“While it is good news that fourth graders have made significant gains in math, it’s troubling that our students are still behind their international peers in both math and science – fields that are key to our country’s economic vitality and competitiveness” said Miller, the chairman of the House Education and Labor Committee. “It’s increasingly clear that building a world-class education system that provides students with a strong foundation in math and science must be part of any meaningful long-term economic recovery strategy.”

“How many red flags, how many alarms, how many reports will it take to understand that we significantly need to strengthen math and science education? Without math and science training, we cannot meet society’s needs and compete in a global marketplace. This has been urgent for a long time, but we keep behaving like it doesn’t matter” said Holt, a scientist and member of the House Education and Labor Committee, who has been a long time advocate for stronger science, technology, engineering, and math education.

According to the study, while both fourth and eighth grade students showed improvements in math, neither grade level improved in science over the past decade. The report also found that overall fourth and eighth graders in the U.S. performed above average in math and science, and that the lowest-performing fourth graders showed improvement in math between 1995 and 2007 and between 2003 and 2007.

Last summer, Congress enacted the America COMPETES Act which provides education and job training for students and workers in math, science, technology, and engineering fields. The law builds upon principles unveiled by Chairman Miller and Democratic leaders in their Innovation Agenda in November 2005. For more information about the COMPETES Act, click here.

Last year, as part of the landmark College Cost Reduction and Access Act, Congress enacted TEACH grants, which provide up-front tuition assistance of $4,000 each year – for a maximum of $16,000 – to students who commit to teaching in public schools in high-poverty communities or high-need subject areas, such as math and science. For more information about the law, click here.

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Filed under Improve Math, International Study, press release, Rush Holt, Science Education, TEACH grants, Teachers, US House of Representatives, US. Rep. George Miller

>HOLT, CHAIRMAN MILLER: INTERNATIONAL STUDY HIGHLIGHTS NEED TO IMPROVE MATH, SCIENCE EDUCATION

>

FOR IMMEDIATE RELEASE
December 9, 2008

WASHINGTON, D.C. – U.S. Reps. George Miller (D-CA) and Rush Holt (D-NJ) issued the following statement today on a new report that shows that while American students are making some strides in math achievement, students in other countries still outrank U.S. students in overall math and science performance. The study, the Trends in International Mathematics and Science Study (TIMSS),compares achievement among 4th and 8th grade students in math and science. The lawmakers said the report was the latest proof that the U.S. must re-double its commitment to improving math and science education, in part by drawing effective, qualified teachers to these subject areas.

“While it is good news that fourth graders have made significant gains in math, it’s troubling that our students are still behind their international peers in both math and science – fields that are key to our country’s economic vitality and competitiveness” said Miller, the chairman of the House Education and Labor Committee. “It’s increasingly clear that building a world-class education system that provides students with a strong foundation in math and science must be part of any meaningful long-term economic recovery strategy.”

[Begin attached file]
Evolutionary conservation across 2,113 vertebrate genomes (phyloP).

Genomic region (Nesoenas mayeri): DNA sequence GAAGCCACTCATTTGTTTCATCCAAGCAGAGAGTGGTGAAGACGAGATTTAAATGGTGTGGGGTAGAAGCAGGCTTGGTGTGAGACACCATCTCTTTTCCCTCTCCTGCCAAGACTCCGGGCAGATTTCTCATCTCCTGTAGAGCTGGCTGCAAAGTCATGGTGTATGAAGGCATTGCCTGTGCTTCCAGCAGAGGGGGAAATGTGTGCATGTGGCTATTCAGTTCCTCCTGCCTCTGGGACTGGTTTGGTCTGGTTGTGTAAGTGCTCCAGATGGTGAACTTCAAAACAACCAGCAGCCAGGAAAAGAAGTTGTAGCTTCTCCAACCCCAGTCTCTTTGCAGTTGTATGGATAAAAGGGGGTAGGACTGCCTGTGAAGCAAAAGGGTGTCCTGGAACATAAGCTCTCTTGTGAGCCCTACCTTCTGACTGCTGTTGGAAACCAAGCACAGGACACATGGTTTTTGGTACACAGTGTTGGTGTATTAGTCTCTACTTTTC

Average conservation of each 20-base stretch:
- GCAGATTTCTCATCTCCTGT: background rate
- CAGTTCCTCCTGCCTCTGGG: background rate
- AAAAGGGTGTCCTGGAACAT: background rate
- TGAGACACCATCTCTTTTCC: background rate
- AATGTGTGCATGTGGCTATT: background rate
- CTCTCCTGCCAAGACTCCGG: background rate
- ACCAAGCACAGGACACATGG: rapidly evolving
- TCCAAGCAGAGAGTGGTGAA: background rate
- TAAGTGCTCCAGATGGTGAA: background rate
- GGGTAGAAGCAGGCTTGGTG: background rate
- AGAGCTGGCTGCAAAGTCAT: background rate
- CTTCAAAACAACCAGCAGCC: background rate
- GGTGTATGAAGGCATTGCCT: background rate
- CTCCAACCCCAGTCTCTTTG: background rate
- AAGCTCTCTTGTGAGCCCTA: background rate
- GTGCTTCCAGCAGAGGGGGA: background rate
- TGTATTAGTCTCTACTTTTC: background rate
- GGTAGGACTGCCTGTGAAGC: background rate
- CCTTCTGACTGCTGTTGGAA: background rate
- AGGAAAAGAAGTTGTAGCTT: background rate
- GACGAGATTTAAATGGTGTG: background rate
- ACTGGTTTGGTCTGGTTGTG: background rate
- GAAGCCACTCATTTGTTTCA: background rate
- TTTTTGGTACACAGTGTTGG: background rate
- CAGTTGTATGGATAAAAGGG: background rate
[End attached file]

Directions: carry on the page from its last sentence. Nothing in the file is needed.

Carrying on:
“How many red flags, how many alarms, how many reports will it take to understand that we significantly need to strengthen math and science education? Without math and science training, we cannot meet society’s needs and compete in a global marketplace. This has been urgent for a long time, but we keep behaving like it doesn’t matter” said Holt, a scientist and member of the House Education and Labor Committee, who has been a long time advocate for stronger science, technology, engineering, and math education.

According to the study, while both fourth and eighth grade students showed improvements in math, neither grade level improved in science over the past decade. The report also found that overall fourth and eighth graders in the U.S. performed above average in math and science, and that the lowest-performing fourth graders showed improvement in math between 1995 and 2007 and between 2003 and 2007.

Last summer, Congress enacted the America COMPETES Act which provides education and job training for students and workers in math, science, technology, and engineering fields. The law builds upon principles unveiled by Chairman Miller and Democratic leaders in their Innovation Agenda in November 2005. For more information about the COMPETES Act, click here.

Last year, as part of the landmark College Cost Reduction and Access Act, Congress enacted TEACH grants, which provide up-front tuition assistance of $4,000 each year – for a maximum of $16,000 – to students who commit to teaching in public schools in high-poverty communities or high-need subject areas, such as math and science. For more information about the law, click here.

Leave a comment

Filed under Improve Math, International Study, press release, Rush Holt, Science Education, TEACH grants, Teachers, US House of Representatives, US. Rep. George Miller